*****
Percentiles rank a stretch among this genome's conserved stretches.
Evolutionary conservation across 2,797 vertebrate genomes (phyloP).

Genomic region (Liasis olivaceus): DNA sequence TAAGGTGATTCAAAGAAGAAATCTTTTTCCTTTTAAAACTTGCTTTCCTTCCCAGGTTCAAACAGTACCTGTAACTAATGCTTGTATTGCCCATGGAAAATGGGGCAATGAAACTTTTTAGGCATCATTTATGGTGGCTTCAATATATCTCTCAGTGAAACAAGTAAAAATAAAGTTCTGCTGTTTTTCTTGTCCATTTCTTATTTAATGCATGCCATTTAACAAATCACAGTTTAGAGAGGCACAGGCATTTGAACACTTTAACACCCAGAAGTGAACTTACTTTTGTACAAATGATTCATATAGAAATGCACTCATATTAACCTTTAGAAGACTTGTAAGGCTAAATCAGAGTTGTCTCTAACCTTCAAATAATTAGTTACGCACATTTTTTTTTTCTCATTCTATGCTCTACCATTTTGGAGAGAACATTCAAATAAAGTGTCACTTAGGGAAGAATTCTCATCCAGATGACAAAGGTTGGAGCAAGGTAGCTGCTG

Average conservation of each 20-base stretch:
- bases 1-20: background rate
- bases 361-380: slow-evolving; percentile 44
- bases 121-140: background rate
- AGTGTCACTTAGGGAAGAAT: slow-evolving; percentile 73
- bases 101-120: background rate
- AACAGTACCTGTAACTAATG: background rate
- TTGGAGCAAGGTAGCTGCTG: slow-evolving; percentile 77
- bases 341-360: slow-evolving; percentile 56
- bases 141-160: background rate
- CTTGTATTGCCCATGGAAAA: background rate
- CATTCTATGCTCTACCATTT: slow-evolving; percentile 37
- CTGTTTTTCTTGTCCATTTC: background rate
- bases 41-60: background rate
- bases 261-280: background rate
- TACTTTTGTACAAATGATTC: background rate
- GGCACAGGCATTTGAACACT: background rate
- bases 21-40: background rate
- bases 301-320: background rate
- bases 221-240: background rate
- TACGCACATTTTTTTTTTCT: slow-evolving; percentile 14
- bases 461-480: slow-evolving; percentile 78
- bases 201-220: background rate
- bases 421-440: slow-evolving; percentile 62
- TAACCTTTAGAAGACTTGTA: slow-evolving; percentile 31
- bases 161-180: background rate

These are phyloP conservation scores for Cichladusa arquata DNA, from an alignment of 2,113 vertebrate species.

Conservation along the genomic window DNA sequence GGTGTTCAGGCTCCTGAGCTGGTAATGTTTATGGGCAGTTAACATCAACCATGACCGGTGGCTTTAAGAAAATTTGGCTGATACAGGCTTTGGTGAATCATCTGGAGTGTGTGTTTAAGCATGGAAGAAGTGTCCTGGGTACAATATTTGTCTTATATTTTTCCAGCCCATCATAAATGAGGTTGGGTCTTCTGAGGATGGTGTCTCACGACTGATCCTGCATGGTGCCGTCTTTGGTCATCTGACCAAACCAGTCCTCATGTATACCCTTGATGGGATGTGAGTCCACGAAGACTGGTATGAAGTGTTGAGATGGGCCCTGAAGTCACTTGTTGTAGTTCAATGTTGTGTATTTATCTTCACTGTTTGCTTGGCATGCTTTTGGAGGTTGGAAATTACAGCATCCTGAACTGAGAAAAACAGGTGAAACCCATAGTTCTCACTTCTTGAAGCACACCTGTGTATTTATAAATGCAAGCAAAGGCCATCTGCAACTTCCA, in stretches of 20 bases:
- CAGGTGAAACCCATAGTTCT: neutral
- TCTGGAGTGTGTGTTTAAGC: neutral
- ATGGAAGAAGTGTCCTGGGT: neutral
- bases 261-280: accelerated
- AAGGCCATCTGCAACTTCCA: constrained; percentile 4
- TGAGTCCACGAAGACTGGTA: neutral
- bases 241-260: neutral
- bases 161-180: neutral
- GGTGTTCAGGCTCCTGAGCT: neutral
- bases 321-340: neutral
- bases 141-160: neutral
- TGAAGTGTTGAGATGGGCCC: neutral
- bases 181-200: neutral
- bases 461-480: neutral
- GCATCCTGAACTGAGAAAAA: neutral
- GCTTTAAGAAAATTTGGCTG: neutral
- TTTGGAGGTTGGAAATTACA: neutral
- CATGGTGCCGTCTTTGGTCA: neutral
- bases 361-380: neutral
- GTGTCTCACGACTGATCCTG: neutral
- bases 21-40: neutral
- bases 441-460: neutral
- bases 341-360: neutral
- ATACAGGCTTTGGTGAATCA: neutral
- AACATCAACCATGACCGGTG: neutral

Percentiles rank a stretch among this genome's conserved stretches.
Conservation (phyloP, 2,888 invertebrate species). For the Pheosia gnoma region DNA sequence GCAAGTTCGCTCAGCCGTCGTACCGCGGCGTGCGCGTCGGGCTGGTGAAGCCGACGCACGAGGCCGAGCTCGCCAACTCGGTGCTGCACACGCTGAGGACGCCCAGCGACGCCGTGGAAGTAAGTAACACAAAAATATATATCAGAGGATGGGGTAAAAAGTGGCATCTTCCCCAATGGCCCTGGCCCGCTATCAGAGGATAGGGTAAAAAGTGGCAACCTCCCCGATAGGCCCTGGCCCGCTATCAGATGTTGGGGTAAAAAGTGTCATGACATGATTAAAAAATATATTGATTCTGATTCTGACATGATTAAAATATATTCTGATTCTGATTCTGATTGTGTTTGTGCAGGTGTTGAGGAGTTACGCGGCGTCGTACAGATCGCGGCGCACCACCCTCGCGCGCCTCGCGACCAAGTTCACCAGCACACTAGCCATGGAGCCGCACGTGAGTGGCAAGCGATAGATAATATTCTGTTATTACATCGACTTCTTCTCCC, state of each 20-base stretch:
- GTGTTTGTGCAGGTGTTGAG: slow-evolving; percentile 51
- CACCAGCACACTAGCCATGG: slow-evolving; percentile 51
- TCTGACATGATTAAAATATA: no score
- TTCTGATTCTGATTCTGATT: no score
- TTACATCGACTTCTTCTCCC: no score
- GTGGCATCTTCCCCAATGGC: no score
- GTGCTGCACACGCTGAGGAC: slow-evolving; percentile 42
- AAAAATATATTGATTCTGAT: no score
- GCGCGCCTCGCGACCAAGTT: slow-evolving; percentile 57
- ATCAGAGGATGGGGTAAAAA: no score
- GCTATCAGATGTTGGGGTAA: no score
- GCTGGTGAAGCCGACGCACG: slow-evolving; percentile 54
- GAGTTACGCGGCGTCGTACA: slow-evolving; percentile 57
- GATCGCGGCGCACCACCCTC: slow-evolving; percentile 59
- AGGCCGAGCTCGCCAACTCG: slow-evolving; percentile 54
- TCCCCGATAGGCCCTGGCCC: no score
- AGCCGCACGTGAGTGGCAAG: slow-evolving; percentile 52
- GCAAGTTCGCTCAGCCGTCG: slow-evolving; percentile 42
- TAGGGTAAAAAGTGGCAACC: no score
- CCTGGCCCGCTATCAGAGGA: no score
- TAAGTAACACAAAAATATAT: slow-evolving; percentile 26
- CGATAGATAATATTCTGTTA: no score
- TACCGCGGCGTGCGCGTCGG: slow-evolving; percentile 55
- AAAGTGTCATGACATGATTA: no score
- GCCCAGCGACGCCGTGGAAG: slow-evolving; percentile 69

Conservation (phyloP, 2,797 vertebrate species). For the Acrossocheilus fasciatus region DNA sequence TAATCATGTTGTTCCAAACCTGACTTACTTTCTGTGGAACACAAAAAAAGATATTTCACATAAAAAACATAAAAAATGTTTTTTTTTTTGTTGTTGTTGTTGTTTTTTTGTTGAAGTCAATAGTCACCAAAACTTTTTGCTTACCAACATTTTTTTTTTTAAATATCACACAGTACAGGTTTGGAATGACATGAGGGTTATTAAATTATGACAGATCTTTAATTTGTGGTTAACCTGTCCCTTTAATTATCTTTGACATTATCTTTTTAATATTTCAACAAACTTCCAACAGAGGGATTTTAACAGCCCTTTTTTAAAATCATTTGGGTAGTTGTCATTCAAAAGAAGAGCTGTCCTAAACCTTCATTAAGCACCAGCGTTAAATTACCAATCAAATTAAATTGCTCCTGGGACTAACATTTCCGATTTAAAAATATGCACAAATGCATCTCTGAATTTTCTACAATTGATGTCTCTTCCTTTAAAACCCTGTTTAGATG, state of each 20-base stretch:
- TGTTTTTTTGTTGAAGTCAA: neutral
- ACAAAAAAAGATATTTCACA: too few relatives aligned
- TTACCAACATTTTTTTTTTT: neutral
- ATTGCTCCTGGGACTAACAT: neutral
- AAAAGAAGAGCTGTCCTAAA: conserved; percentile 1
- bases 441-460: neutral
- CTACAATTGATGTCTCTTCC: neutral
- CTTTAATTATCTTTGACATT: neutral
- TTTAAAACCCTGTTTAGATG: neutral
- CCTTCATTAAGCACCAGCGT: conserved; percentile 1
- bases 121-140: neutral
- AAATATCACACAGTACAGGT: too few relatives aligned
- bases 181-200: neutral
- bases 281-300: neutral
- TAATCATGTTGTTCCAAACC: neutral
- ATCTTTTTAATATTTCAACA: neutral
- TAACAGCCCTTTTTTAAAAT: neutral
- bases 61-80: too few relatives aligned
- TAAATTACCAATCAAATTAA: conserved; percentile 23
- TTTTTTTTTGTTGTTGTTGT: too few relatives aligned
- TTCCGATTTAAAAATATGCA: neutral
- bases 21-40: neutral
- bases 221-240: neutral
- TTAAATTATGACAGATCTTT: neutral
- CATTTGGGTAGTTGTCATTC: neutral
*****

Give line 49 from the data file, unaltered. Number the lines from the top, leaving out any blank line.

- CATGGTGCCGTCTTTGGTCA: neutral